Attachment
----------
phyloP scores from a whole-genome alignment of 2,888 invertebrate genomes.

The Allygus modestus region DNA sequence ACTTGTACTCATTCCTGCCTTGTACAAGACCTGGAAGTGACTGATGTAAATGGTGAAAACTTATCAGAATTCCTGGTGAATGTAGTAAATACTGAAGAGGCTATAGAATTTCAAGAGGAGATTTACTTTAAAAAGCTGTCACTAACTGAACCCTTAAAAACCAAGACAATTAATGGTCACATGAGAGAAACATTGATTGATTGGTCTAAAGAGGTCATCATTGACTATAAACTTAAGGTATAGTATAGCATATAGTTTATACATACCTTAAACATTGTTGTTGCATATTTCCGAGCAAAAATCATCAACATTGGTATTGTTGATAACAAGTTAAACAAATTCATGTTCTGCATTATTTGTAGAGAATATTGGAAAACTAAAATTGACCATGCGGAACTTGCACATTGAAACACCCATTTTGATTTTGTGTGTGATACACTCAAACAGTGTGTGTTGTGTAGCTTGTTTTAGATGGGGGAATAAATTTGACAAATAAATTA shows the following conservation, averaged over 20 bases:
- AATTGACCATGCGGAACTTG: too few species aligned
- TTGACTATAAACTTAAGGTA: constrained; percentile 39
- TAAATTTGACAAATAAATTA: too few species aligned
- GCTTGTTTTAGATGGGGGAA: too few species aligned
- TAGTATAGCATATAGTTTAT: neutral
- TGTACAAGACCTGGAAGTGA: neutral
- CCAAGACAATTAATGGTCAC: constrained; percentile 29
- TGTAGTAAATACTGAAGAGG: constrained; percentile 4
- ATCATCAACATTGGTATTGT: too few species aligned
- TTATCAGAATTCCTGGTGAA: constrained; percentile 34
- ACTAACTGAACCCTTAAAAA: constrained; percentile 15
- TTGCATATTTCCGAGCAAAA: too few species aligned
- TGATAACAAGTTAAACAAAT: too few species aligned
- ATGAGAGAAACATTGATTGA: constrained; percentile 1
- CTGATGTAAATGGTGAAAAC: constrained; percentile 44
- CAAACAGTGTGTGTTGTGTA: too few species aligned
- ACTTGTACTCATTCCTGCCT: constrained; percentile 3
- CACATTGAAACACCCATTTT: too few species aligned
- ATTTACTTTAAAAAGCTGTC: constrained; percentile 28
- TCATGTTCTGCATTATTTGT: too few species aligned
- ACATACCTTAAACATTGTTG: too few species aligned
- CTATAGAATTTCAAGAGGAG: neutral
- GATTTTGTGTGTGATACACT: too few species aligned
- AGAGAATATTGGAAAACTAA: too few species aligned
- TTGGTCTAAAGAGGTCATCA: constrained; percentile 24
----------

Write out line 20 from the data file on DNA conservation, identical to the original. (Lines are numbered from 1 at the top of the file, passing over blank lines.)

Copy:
- CACATTGAAACACCCATTTT: too few species aligned